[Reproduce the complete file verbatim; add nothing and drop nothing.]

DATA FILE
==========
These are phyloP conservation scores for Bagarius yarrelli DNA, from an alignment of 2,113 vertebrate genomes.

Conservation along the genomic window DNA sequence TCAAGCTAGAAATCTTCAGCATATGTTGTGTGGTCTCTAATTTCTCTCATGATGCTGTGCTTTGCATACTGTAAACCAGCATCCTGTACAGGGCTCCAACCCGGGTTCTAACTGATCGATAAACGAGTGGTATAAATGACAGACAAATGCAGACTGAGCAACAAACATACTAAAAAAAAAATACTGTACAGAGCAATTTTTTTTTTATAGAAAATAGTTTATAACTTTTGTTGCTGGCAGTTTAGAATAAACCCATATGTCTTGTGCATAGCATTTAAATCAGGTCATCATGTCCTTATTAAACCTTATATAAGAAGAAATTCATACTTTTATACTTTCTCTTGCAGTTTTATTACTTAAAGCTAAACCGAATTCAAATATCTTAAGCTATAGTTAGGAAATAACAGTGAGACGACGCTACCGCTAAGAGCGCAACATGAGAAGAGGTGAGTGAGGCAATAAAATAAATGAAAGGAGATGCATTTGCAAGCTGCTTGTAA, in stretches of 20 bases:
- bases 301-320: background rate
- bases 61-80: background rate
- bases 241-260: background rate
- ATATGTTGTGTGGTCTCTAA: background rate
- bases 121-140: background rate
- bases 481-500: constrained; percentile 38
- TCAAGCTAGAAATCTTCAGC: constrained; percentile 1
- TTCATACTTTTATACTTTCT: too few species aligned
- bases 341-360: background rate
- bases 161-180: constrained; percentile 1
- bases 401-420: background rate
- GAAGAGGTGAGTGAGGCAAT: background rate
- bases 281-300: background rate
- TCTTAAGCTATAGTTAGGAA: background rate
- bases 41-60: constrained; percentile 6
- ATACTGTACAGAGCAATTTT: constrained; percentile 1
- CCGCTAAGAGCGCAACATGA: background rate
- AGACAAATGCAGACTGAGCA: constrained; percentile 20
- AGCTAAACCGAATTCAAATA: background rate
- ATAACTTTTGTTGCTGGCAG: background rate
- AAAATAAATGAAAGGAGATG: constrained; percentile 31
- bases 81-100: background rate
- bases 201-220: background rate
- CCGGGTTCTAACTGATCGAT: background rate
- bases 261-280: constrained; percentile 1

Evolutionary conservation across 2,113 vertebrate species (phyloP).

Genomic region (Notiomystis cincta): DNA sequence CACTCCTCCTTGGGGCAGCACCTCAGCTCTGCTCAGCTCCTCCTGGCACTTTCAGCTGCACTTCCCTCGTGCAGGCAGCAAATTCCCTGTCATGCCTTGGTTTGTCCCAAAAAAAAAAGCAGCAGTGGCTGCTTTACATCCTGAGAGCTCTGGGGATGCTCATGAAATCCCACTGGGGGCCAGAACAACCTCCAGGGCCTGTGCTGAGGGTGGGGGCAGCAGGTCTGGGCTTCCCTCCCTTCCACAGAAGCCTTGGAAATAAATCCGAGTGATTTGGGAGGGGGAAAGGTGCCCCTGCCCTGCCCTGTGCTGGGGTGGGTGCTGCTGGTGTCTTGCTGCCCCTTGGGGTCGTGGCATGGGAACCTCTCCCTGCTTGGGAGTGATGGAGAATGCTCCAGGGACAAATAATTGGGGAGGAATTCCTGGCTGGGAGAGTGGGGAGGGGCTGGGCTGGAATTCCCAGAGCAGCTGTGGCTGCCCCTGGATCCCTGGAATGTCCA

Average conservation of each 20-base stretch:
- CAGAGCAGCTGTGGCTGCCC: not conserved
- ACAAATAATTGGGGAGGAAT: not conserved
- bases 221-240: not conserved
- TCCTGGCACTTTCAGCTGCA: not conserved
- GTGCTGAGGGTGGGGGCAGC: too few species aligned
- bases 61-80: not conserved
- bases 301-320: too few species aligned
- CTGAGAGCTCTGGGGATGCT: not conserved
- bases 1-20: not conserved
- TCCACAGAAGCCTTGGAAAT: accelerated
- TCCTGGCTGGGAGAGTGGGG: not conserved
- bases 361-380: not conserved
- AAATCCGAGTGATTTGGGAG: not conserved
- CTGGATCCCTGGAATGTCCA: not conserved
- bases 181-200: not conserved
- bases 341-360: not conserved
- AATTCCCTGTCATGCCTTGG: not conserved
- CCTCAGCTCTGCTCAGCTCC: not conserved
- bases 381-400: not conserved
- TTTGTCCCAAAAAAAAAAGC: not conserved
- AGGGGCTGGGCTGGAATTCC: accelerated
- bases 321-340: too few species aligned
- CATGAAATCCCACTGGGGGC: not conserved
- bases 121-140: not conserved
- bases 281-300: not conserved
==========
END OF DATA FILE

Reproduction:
These are phyloP conservation scores for Bagarius yarrelli DNA, from an alignment of 2,113 vertebrate genomes.

Conservation along the genomic window DNA sequence TCAAGCTAGAAATCTTCAGCATATGTTGTGTGGTCTCTAATTTCTCTCATGATGCTGTGCTTTGCATACTGTAAACCAGCATCCTGTACAGGGCTCCAACCCGGGTTCTAACTGATCGATAAACGAGTGGTATAAATGACAGACAAATGCAGACTGAGCAACAAACATACTAAAAAAAAAATACTGTACAGAGCAATTTTTTTTTTATAGAAAATAGTTTATAACTTTTGTTGCTGGCAGTTTAGAATAAACCCATATGTCTTGTGCATAGCATTTAAATCAGGTCATCATGTCCTTATTAAACCTTATATAAGAAGAAATTCATACTTTTATACTTTCTCTTGCAGTTTTATTACTTAAAGCTAAACCGAATTCAAATATCTTAAGCTATAGTTAGGAAATAACAGTGAGACGACGCTACCGCTAAGAGCGCAACATGAGAAGAGGTGAGTGAGGCAATAAAATAAATGAAAGGAGATGCATTTGCAAGCTGCTTGTAA, in stretches of 20 bases:
- bases 301-320: background rate
- bases 61-80: background rate
- bases 241-260: background rate
- ATATGTTGTGTGGTCTCTAA: background rate
- bases 121-140: background rate
- bases 481-500: constrained; percentile 38
- TCAAGCTAGAAATCTTCAGC: constrained; percentile 1
- TTCATACTTTTATACTTTCT: too few species aligned
- bases 341-360: background rate
- bases 161-180: constrained; percentile 1
- bases 401-420: background rate
- GAAGAGGTGAGTGAGGCAAT: background rate
- bases 281-300: background rate
- TCTTAAGCTATAGTTAGGAA: background rate
- bases 41-60: constrained; percentile 6
- ATACTGTACAGAGCAATTTT: constrained; percentile 1
- CCGCTAAGAGCGCAACATGA: background rate
- AGACAAATGCAGACTGAGCA: constrained; percentile 20
- AGCTAAACCGAATTCAAATA: background rate
- ATAACTTTTGTTGCTGGCAG: background rate
- AAAATAAATGAAAGGAGATG: constrained; percentile 31
- bases 81-100: background rate
- bases 201-220: background rate
- CCGGGTTCTAACTGATCGAT: background rate
- bases 261-280: constrained; percentile 1

Evolutionary conservation across 2,113 vertebrate species (phyloP).

Genomic region (Notiomystis cincta): DNA sequence CACTCCTCCTTGGGGCAGCACCTCAGCTCTGCTCAGCTCCTCCTGGCACTTTCAGCTGCACTTCCCTCGTGCAGGCAGCAAATTCCCTGTCATGCCTTGGTTTGTCCCAAAAAAAAAAGCAGCAGTGGCTGCTTTACATCCTGAGAGCTCTGGGGATGCTCATGAAATCCCACTGGGGGCCAGAACAACCTCCAGGGCCTGTGCTGAGGGTGGGGGCAGCAGGTCTGGGCTTCCCTCCCTTCCACAGAAGCCTTGGAAATAAATCCGAGTGATTTGGGAGGGGGAAAGGTGCCCCTGCCCTGCCCTGTGCTGGGGTGGGTGCTGCTGGTGTCTTGCTGCCCCTTGGGGTCGTGGCATGGGAACCTCTCCCTGCTTGGGAGTGATGGAGAATGCTCCAGGGACAAATAATTGGGGAGGAATTCCTGGCTGGGAGAGTGGGGAGGGGCTGGGCTGGAATTCCCAGAGCAGCTGTGGCTGCCCCTGGATCCCTGGAATGTCCA

Average conservation of each 20-base stretch:
- CAGAGCAGCTGTGGCTGCCC: not conserved
- ACAAATAATTGGGGAGGAAT: not conserved
- bases 221-240: not conserved
- TCCTGGCACTTTCAGCTGCA: not conserved
- GTGCTGAGGGTGGGGGCAGC: too few species aligned
- bases 61-80: not conserved
- bases 301-320: too few species aligned
- CTGAGAGCTCTGGGGATGCT: not conserved
- bases 1-20: not conserved
- TCCACAGAAGCCTTGGAAAT: accelerated
- TCCTGGCTGGGAGAGTGGGG: not conserved
- bases 361-380: not conserved
- AAATCCGAGTGATTTGGGAG: not conserved
- CTGGATCCCTGGAATGTCCA: not conserved
- bases 181-200: not conserved
- bases 341-360: not conserved
- AATTCCCTGTCATGCCTTGG: not conserved
- CCTCAGCTCTGCTCAGCTCC: not conserved
- bases 381-400: not conserved
- TTTGTCCCAAAAAAAAAAGC: not conserved
- AGGGGCTGGGCTGGAATTCC: accelerated
- bases 321-340: too few species aligned
- CATGAAATCCCACTGGGGGC: not conserved
- bases 121-140: not conserved
- bases 281-300: not conserved